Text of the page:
Wednesday, February 5, 2014

276. The Barefoot Contessa (1954)

Running Time: 130 minutes
Directed By: Joseph L. Mankiewicz
Written By: Joseph L. Mankiewicz
Main Cast: Ava Gardner, Humphrey Bogart, Edmond O'Brien, Marius Goring, Rossano Brazzi
Click here to view the trailer


This one was on a "very long wait" from Netflix, however I managed to track it down via OnDemand, so I just decided to get it over with before Netflix got rid of it altogether - which they do from time to time. The prospect of yet another Humphrey Bogart movie wasn't very appealing, but I soldiered through.

The film is told entirely in flashback, as the main characters are gathered together at the funeral of the film's main character, Maria Vargas (Gardner), whom we learn was once a dancer in a Madrid nightclub. The film really gets underway when writer/director Harry Dawes (Bogart), producer Kirk Edwards and publicist Oscar Muldoon (O'Brien) travel to Madrid, looking for a fresh face to star in their latest production. They hear tell of Maria and decide to pay her a visit, but find that getting some face time with her is harder than they expected. Eventually Dawes uses his charm to get into her dressing room and after some convincing, talks her into doing a screen test. The screen test proves that Maria has talent and she's eventually swept away to Hollywood where she lives out a rags to riches story, becoming a star and quick. From there, we get the bullet points of the rest of her life, not only from Dawes' narration at the funeral, but also the narration of Oscar Muldoon and the man who was her husband upon her death, Count Vincenzo Torlato-Favrini (Brazzi). The rest of the film tells of her leaving the guidance of Kirk Edwards and her affair with Alberto Bravano (Goring), a Latin American playboy who makes the mistake of publicly berating Maria, only to lose her to the Count.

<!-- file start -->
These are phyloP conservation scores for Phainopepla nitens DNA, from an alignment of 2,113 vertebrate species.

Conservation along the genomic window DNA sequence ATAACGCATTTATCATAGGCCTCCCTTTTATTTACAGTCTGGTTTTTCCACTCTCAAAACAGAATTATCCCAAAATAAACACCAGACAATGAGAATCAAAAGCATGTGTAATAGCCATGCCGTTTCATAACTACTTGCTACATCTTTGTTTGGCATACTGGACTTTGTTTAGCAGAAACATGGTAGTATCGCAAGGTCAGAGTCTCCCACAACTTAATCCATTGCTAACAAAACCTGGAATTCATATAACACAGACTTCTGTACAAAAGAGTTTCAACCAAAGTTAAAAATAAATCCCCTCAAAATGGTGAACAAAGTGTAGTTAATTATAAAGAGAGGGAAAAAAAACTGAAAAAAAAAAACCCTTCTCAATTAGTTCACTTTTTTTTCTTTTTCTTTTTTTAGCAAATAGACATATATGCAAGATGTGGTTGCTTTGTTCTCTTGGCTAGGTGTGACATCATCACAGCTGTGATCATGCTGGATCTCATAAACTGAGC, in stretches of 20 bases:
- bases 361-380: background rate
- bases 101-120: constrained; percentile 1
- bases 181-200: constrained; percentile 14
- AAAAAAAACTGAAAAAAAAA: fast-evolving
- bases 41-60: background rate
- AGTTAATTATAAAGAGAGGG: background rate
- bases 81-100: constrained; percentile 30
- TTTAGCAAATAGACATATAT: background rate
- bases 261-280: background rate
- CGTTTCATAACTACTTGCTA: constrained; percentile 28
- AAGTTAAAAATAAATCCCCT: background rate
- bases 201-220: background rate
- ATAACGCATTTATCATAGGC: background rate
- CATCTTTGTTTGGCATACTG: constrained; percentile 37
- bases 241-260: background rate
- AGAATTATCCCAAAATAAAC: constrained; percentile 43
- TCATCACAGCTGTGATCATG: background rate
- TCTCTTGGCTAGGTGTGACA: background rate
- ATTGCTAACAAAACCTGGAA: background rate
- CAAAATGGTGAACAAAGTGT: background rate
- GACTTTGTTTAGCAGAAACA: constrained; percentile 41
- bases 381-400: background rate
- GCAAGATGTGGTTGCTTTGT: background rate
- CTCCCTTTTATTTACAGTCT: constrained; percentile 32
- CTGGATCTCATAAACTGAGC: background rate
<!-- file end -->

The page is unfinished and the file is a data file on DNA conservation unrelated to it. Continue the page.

Well it was a Bogart picture, so you might be able to guess what I thought of it. I've learned to just not expect much when Bogey is on the cast list and this was really no exception, except I really can't blame him. I hate to use the word "boring" when describing my dislike for a picture, but "The Barefoot Contessa" was downright boring and that's that. It was too long and I really didn't care about any of the characters. In fact, I was really never given a reason TO care about any of the characters. Why should I care if Maria Vargas goes from rags to riches? Why do I care about her many loves? Why do I care about Dawes, who only shows up when they need him to tell more of the Maria story. His character is NEVER relevant on his own and is really only ever used to advance the story of the main character. Everything revolves around the Maria character and I could just care less about her. Sure, she looked magnificent. It's hard to deny the physical appearance of the beautiful Ava Gardner, however, I'm not convinced her talents were on par with her looks and if I were Bogart, I think I'd have been pissed at being misused. Sure, I don't care for the guy, but there's no denying he was already a made star by 1954 and here, his only use is to play second fiddle to the vixen Gardner. One has to wonder if they really had Bogart carrying Gardner's shoes from set to set.

RATING: 3/10  Can't believe there's still TWO more Bogart films left in THE BOOK. Here's hoping one of them wow's me and helps to wash the bad taste of Bogey out of my mouth.


February 5, 2014  5:54pm


  1. This struck me as a pretty average film... not bad, but there wasn't much I especially liked about it, either. I remember it fairly well given that I saw it 2 years ago, but it just didn't make much of an impact.

    1. I have a feeling I'll totally forget this one. Just didn't impact me at all.

  2. We have agreed to differ over Bogart and his films.. I think he's great, and love almost anything he is in.. but in this case i will make an exception and agree this one failed to grab my attention or interest.
    I'd like you to find a Bogie film you can enjoy.. but I fear it may be like someone hoping I find a Barbara Streisland musical I can like...

    1. Well, technically I DID like "The Treasure of the Sierra Madre", but I don't think well enough for it to make a TOP 20 or anything like that. I'd really like to find a definitive favorite, but I won't hold my breath.


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